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The World’s Oldest

The World’s Oldest
It was not quite the Apocalypse we were expecting but the 21st century had devastated us in so many unimaginable ways. The last few months of 2001 had changed the world.

Forever.

Personally, they’d been bad for me. I had lost Sumita, my girlfriend.

It all started with me not wanting to own a cellphone. “You’re so damn unreachable!” she’d say when sudden change-of-plans had to be conveyed to me and I was well, unreachable. That was of course an exaggeration. There were phones everywhere. The one at my flat even had an answering machine. But she didn't like leaving messages. Because of Dhruv, my flatmate. Not because he was a sneaky guy. But because she felt she couldn’t say
inappropriate stuff in her messages. What if Dhruv heard them first. For me Dhruv was the best flatmate ever. I had no grudges against him, no complaints whatsoever. He was cool with Sumita staying over at the flat. He was not your usual nudge-nudge, wink-wink kind of Delhi guy. Especially, those nights when Sumita and I made loud love. A few times when we were all over the place drinking and fornicating in different rooms he was kind enough to stay over at his friend’s. Dhruv’s unconditional kindness and his tolerance of me and my idiosyncrasies was truly more than I could ask for. Dhruv was an artist who became an art teacher to support his calling.

On the evening of September 11, Sumita called on my flat phone.

“Do you know what’s happened?”

“Yes, you haven’t called in weeks!”

“Switch on the TV!”

“Why? Are you on TV?”

“Just go, switch on the TV and watch the news...”

“But... but we haven’t talked in so long... now you call and ask me to switch on the TV...”

“I’ll talk later. There’s been a bomb attack in New York. Gotta go. It’s mad right now at the news desk. Bye.”

We didn’t meet for another week. Or perhaps it was two. Our lives got sucked into the news story of our lifetime. Though there was not much for us to report on from Delhi. There was a lot of news coming in from the US.
All our stories were put on hold unless they were in some way related to 9/11. The film critic began researching movie trivia on terror and war. The books editor was sent on a George Bush-inspired mission “to smoke out” writers and experts on the Middle East especially if they had in their writings warned about such an attack. Junior writers like me were put on research and copy-editing work.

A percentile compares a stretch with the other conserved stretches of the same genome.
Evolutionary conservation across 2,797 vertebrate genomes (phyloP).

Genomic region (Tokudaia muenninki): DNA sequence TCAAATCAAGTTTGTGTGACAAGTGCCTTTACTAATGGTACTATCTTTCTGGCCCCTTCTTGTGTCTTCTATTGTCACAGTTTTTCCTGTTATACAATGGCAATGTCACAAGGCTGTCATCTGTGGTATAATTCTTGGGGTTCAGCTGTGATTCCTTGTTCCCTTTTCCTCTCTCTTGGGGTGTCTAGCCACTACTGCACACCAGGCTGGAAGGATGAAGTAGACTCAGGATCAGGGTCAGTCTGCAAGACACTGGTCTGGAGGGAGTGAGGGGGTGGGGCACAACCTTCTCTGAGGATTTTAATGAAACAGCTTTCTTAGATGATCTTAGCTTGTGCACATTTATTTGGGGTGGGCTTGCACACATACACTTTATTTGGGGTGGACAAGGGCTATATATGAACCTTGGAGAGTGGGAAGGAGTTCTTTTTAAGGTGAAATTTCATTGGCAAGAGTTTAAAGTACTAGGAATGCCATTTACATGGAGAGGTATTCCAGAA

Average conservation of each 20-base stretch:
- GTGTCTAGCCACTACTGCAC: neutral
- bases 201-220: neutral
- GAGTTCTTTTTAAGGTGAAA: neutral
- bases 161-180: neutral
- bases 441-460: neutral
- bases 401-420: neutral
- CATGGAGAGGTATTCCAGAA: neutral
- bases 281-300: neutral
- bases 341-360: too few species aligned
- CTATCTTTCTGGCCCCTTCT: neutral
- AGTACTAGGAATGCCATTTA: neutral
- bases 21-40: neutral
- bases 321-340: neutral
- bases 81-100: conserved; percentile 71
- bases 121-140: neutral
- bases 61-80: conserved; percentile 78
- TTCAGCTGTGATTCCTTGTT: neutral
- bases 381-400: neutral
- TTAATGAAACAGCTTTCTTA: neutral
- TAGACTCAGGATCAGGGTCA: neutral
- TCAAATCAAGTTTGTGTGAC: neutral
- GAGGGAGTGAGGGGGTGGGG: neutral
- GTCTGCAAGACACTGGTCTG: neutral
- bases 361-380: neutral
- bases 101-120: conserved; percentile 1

In that great explosion of terror and news on terror, Sumita and I were flung in different directions. As if it was not the Twin Towers that had been blown away but our already stretchy relationship. As the year receded our relationship became as scarce as our bylines. Sumita called one last time to tell me that it wasn’t working out for us. Suddenly, I found myself single again. For that year-ender holidays I ached to go the hills. Someone at work suggested Landsdowne. She said it was as a great place for finding ghosts. I liked the idea of bringing in the new year in such a place. Besides I had ghosts of my own to grapple with.

Sumita and I had started seeing each other around Holi. We’d met a friend’s place at a Holi party. By the time we were introduced she had already munched on a few bhang pakoras without realising what they were made of. Later close to dinner time the bhang began to kick in. She whom I had found to be shy and reserved when we were introduced could now not stop talking. It seemed like wanted she tell me everything about herself in the shortest possible time. While everyone else was downstairs having dinner we found ourselves kissing madly on the terrace. It was groovy how the psychotropic batter had worked its way into our heads driving us nuts over each other just a few hours into our first hellos. The green pakoras had been a good beginning.

Landsdowne was full of mist and gloom in December. Or maybe it just seemed that way because of my state of mind. The hotel room looked out into a gorge that had become a garbage dump. The food was awful. A wailing dog somewhere close-by made sleeping impossible. I left for Delhi the morning after 2002 was cheered in.

9/11 filled our lives with unimaginable stories in the New Year as well. The year had barely settled in when Gujarat erupted into an orgy of violence. It was as if the earth had caved in and we could all get a ring-side view of Hell below. Once again all the headlines were coming out of one big hole in the earth.

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